G. M. Heymsfield, B. Geerts, and L. Tian

Abstract

Orbital Tropical Rainfall Measuring Mission (TRMM) precipitation radar (PR) products are evaluated by simultaneous comparisons with high-resolution data from the high-altitude ER-2 Doppler radar (EDOP) and ground-based radars. The purpose is not to calibrate any radar or to validate surface rainfall estimates, but rather to evaluate the vertical reflectivity structure, which is important in TRMM rain-type classification and estimation of latent heating profiles. The radars used in this study have considerably different viewing geometries and resolutions, demanding nontrivial mapping procedures in common earth-relative coordinates. Mapped vertical cross sections and mean profiles of reflectivity from the PR, EDOP, and ground-based radars are compared for six cases. These cases cover a stratiform frontal rainband, convective cells of various sizes and stages, and a hurricane.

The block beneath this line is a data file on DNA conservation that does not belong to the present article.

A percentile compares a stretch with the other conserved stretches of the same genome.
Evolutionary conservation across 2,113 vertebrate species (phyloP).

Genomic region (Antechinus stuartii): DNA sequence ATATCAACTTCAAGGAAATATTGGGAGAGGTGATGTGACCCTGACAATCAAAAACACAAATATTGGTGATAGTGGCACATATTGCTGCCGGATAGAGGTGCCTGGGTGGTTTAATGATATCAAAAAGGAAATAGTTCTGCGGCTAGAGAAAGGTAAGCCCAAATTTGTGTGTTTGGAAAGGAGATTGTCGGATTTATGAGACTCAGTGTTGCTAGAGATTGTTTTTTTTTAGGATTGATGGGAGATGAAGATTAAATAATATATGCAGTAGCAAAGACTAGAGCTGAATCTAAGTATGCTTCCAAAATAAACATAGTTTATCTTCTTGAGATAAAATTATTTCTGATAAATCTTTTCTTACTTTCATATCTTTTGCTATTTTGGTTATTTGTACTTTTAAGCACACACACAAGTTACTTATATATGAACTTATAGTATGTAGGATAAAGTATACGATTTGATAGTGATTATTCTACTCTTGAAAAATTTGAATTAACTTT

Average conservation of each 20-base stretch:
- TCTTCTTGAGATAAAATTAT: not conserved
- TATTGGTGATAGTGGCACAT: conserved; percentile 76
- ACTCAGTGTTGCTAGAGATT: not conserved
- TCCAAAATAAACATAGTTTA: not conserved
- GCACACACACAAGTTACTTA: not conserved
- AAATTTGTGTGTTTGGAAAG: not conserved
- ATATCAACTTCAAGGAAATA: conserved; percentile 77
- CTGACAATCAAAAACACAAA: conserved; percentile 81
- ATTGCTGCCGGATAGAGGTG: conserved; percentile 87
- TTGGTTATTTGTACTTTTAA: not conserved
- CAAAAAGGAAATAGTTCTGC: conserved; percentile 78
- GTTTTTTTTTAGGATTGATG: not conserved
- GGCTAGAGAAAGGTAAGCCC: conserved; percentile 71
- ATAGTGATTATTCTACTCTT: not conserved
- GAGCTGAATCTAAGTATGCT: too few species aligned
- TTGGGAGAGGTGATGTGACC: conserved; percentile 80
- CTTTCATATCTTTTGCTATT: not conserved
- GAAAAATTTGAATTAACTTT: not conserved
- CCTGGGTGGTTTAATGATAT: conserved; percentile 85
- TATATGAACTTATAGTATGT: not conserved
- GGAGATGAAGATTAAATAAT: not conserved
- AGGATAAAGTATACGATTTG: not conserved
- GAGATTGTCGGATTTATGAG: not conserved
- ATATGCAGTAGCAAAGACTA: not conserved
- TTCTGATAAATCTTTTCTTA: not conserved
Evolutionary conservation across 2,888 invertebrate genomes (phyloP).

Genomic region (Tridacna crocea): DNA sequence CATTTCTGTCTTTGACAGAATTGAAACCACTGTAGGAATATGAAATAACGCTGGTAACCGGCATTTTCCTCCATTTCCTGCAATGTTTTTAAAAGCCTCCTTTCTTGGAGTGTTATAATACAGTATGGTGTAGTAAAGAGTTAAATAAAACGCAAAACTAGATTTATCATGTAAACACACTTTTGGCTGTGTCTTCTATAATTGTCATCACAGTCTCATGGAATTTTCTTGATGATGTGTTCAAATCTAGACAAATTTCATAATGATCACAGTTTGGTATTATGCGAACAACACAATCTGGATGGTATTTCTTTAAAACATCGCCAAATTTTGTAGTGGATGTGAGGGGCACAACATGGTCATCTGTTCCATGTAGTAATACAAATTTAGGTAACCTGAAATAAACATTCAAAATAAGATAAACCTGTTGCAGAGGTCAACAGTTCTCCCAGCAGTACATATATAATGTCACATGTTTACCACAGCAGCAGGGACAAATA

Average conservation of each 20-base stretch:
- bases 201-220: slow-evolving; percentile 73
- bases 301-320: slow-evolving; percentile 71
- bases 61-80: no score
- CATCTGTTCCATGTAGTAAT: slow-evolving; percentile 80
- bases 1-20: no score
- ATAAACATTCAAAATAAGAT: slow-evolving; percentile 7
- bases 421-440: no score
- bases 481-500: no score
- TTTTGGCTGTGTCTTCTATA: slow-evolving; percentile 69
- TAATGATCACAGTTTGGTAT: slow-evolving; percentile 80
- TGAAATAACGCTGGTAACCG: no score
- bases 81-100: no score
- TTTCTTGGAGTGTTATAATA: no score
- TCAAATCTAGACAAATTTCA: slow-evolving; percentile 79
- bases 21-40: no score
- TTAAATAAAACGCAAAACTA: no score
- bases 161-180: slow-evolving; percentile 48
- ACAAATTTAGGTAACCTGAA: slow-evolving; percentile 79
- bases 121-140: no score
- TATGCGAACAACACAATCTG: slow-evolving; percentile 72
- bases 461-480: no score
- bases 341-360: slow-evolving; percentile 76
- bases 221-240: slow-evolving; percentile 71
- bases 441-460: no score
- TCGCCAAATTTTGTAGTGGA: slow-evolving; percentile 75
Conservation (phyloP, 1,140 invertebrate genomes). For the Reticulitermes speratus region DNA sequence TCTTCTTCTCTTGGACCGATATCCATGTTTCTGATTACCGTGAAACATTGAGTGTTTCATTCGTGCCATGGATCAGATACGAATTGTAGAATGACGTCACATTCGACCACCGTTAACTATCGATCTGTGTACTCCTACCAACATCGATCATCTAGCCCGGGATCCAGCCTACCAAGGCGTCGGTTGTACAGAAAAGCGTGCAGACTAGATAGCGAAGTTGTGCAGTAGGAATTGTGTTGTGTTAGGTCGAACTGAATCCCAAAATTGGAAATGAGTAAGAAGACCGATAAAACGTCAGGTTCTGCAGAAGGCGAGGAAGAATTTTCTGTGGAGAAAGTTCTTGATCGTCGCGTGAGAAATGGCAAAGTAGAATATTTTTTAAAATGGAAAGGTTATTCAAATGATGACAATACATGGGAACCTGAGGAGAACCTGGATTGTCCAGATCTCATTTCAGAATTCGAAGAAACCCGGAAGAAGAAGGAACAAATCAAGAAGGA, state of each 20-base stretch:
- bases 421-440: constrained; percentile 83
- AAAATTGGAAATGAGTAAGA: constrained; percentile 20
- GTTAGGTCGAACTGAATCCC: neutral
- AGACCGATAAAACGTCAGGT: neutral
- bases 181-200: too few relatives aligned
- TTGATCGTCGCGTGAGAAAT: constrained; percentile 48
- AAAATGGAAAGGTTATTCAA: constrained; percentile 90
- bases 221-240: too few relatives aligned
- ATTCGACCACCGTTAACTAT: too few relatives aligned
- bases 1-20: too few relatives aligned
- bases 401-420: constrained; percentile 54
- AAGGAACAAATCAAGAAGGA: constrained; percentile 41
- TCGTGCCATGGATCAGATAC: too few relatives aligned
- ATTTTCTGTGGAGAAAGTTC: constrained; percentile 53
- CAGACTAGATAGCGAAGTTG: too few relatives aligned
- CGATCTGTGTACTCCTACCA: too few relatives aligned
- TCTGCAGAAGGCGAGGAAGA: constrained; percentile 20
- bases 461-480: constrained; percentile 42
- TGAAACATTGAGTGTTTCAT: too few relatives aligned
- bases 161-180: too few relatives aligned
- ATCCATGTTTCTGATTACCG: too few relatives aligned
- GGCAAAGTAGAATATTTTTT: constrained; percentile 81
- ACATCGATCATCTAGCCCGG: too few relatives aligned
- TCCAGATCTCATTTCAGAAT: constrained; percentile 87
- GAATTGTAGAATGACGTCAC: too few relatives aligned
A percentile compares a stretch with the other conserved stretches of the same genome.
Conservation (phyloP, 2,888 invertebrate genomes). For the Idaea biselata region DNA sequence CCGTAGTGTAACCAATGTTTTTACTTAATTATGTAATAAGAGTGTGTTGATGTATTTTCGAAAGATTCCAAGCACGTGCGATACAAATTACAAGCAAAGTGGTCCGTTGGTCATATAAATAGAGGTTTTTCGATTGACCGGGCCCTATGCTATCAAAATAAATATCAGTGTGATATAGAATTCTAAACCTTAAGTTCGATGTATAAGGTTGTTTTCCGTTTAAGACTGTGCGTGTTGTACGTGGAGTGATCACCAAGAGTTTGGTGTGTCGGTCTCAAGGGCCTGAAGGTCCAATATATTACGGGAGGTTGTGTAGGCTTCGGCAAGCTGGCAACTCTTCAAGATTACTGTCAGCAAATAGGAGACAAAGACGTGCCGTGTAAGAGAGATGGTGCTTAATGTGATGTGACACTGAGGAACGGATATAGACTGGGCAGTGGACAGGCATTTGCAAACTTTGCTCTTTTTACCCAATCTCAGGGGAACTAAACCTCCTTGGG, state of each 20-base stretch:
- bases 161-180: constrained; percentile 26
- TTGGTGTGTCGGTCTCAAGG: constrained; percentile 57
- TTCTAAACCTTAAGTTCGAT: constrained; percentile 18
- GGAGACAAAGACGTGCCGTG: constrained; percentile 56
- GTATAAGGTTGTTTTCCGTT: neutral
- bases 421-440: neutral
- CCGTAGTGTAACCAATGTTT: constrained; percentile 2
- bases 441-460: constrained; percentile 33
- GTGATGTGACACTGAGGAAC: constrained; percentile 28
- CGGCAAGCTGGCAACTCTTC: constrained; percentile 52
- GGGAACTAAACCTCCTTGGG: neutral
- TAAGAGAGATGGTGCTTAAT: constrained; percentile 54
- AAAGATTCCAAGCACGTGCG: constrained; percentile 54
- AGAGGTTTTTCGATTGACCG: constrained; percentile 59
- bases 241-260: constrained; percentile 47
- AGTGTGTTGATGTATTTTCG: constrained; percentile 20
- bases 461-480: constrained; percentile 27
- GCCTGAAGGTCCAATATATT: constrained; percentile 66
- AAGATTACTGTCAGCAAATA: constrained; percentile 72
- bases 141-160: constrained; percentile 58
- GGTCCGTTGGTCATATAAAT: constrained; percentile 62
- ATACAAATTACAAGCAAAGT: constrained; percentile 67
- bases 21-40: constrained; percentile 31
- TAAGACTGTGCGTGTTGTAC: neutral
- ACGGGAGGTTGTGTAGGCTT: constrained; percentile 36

For precipitating systems larger than the PR footprint size, PR reflectivity profiles compare very well with high-resolution measurements thresholded to the PR minimum reflectivity, and derived variables such as brightband height and rain types are accurate, even at off-nadir PR scan angles. Convective rainfall is marked by high-horizontal reflectivity gradients; therefore its reflectivity distribution is spread out because of the PR antenna illumination pattern and by nonuniform beamfilling effects. In these cases, rain-type classification may err and be biased toward the stratiform type, and the average reflectivity tends to be underestimated. The limited sensitivity of the PR implies that large portions of the upper regions of precipitation systems remain undetected. This implication applies to all cases, but the discrepancy is larger for smaller cells for which limited sensitivity is compounded by incomplete beamfilling. These findings have important implications for gridded TRMM products such as monthly mean rainfall.